Driving equality for migrant and refugee women

For many Victorian women with a culturally and linguistically diverse background, getting a driver’s licence can be a significant challenge.
2 April 2024
Woman in red headscarf driving car

The barriers include learning the technical English required to sit a driving test, a lack of support for mature-aged learners and the financial means to pay for a driving lesson.

[T]hey have Learner Permits. Many have now the courage to go to school, talk to the teachers of their children, you know.
- Participant from an RMIT University study on the importance of a driver’s licence for the empowerment of women in multicultural communities. 

Carringbush Adult Education is seeking to address this gap with their initiative Women Behind the Wheel, supported through the Investing in women grassroots grant program. This program is helping migrant and refugee women learn how to drive with in-language classes and five free driving lessons with culturally appropriate instructors.

The popular course runs at the Collingwood Neighbourhood Justice Centre where participants can access a childcare service while they learn. Over six weeks, instructors help the newly arrived women understand Victorian roads and police, the language you need to be a safe driver, and even how to navigate loans and insurance for first-time car buyers.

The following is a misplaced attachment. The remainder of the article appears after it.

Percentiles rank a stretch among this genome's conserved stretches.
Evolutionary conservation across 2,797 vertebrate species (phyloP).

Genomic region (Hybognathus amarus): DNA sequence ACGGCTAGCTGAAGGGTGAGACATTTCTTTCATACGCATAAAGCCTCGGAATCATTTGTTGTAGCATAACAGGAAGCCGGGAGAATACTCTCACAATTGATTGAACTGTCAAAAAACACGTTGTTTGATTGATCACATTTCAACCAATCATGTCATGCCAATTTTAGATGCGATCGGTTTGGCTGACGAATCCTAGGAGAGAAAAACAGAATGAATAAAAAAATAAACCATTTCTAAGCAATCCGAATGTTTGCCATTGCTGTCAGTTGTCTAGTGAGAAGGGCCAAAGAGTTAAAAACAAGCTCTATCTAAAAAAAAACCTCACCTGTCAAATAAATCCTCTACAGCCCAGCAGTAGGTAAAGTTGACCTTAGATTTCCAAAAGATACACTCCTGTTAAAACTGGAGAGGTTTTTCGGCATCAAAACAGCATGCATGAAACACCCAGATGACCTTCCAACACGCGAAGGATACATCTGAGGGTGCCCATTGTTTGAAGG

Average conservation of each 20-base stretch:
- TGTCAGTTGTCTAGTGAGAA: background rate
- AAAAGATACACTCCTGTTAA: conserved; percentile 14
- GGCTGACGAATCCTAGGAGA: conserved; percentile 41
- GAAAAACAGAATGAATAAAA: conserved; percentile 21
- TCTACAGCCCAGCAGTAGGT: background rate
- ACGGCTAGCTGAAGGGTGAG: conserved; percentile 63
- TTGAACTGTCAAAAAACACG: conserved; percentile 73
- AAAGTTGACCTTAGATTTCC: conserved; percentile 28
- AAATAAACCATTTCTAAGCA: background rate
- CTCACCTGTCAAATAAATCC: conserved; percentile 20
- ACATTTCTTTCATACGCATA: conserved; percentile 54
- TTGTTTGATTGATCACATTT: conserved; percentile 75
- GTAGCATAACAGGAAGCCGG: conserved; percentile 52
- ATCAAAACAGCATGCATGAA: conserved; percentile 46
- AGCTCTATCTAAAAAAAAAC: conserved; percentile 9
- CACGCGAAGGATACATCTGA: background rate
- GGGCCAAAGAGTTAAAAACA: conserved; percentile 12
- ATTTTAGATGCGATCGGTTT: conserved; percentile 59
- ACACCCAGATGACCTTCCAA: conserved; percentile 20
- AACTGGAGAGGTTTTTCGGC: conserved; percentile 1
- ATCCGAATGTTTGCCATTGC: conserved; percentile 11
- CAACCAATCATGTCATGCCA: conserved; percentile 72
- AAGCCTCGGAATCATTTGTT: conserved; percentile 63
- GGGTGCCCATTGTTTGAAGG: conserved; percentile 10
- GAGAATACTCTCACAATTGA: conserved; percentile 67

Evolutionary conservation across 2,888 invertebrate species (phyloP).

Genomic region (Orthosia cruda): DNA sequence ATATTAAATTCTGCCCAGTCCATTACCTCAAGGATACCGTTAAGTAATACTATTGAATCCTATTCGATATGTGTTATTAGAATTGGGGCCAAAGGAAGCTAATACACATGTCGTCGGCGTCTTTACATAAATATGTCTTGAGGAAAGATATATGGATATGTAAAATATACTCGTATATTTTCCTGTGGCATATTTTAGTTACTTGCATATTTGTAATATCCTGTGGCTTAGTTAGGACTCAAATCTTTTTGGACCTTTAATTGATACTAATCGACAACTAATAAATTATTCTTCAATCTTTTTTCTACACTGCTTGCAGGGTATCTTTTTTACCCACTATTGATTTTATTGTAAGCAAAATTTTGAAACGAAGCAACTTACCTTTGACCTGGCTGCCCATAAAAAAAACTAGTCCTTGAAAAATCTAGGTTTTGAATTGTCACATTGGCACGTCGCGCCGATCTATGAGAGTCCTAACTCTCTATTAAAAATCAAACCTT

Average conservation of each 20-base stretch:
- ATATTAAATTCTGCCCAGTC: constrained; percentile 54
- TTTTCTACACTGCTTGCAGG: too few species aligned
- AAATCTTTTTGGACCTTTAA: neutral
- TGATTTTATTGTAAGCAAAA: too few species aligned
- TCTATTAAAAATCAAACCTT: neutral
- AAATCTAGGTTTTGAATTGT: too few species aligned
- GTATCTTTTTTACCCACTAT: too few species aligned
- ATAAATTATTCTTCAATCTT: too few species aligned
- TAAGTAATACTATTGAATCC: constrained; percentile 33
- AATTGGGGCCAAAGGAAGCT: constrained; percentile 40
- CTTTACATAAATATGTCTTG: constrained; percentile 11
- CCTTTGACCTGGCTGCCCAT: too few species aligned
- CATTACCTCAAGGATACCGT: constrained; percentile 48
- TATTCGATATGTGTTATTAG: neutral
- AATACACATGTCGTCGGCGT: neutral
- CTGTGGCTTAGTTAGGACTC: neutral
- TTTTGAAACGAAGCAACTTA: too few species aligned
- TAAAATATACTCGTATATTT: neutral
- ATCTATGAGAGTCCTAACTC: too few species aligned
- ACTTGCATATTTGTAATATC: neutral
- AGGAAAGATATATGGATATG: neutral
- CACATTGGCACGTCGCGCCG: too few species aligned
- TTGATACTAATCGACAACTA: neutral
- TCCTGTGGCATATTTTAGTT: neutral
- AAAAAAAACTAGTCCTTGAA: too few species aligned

Women Behind the Wheel has already opened the door to independence for Hana Omar, a refugee from Ethiopia and participant in the program. The ability to drive will help her balance work at the Royal Children’s Hospital and parenting her 14-year-old son. 

Natassia Ludowyke, the Community Development Manager at Carringbush Adult Education, says the program is vital as it enables more women to ’get a job, have a car, and be an active participant in our economy’. This in turn helps local communities thrive and will support many families around the state. 

The Minister for Women Natalie Hutchins recently visited the Centre and praised the program for adapting driving lessons through ’a cultural lens, and in-language where it’s needed. The impact of these women being able to get their licence is huge for their local communities and their families, because it gives them that independence and connection that they need to thrive.’

For the full list of organisations funded, visit Investing in women grassroots grant program